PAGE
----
Friday, June 05, 2009
Setting aside for the moment that many economists view state or multi-state lotteries as a form of regressive taxation, you have to like Neal Wanless from South Dakota, who will take home $88.5 million in after-tax cash after winning the Powerball lottery:
"Wanless said he intends to use the money to help those in need. 'My family has been helped by the community and I intend to repay that help many times over.'How can you say anything bad about a guy who talks so nicely to his horse? I am guessing that mobile home that his family recently had repossessed probably will stay with the bank even after the debt is paid off. If it's a double-wide, maybe we should take a look at it -- it could become the first TigerHawk lucky clubhouse!
"He told lottery officials that since winning, he has spent his time preparing to bale hay and doing other jobs around his family's ranch.
"Wanless said he intends to continue ranching, albeit on a larger plot of land. He said he recently told his horse, Eleanor, that 'It'd be nice if we go for a longer ride than usual on a bigger ranch of our own.'"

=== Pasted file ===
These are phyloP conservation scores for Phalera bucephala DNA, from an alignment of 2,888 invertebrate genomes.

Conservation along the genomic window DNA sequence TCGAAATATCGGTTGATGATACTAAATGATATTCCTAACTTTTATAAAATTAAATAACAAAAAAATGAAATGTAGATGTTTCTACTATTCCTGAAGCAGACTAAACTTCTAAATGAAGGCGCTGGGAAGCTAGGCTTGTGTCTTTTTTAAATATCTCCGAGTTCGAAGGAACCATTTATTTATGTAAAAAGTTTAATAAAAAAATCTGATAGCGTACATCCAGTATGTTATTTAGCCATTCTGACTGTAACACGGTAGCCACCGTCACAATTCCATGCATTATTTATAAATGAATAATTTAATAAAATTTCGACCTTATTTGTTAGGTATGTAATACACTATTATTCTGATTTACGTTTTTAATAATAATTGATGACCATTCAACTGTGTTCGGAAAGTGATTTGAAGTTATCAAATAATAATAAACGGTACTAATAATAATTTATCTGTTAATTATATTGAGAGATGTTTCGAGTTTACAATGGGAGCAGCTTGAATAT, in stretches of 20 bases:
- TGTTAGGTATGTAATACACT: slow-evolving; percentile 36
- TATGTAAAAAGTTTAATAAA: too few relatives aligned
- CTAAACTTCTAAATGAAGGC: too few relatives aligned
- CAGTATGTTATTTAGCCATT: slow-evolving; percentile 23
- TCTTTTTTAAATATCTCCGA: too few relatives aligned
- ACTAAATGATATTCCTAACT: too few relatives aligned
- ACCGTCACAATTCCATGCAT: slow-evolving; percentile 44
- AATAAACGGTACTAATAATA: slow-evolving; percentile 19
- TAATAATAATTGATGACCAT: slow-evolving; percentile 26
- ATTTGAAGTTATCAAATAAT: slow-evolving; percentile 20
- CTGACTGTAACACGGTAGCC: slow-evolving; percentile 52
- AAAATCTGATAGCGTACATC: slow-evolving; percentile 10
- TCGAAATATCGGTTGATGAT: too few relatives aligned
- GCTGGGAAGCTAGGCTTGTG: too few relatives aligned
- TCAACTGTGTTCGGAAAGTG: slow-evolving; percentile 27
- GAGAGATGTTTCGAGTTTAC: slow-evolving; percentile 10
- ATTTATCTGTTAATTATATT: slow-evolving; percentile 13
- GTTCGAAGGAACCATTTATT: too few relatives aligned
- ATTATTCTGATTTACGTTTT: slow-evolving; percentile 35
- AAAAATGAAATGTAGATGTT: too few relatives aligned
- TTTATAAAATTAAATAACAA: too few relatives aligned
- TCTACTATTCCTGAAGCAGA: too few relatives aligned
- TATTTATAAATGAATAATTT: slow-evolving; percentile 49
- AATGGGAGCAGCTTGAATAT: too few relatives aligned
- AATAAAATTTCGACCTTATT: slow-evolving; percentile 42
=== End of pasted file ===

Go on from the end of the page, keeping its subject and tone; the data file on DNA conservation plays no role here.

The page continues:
Hmmm.... home repossesed and this guy is playing the lottery, a game where one's chances of winning are essentially zero. After seeing this, how many more will squander their meager resources on the lottery, certain that one day their ship will come in? Well I guess there is always the local food pantry if they blow the grocery money on lottery tickets.
"First Tigerhawk Lucky Clubhouse"
Where do I sign?
As far as the lottery goes, if the odds of winner are 40 million to one and the prize is $95 million, then a $1 ticket is a good bet.
Also, if you only buy $1 tickets when the prize is much greater than the odds, you will buy fewer of them, which is better.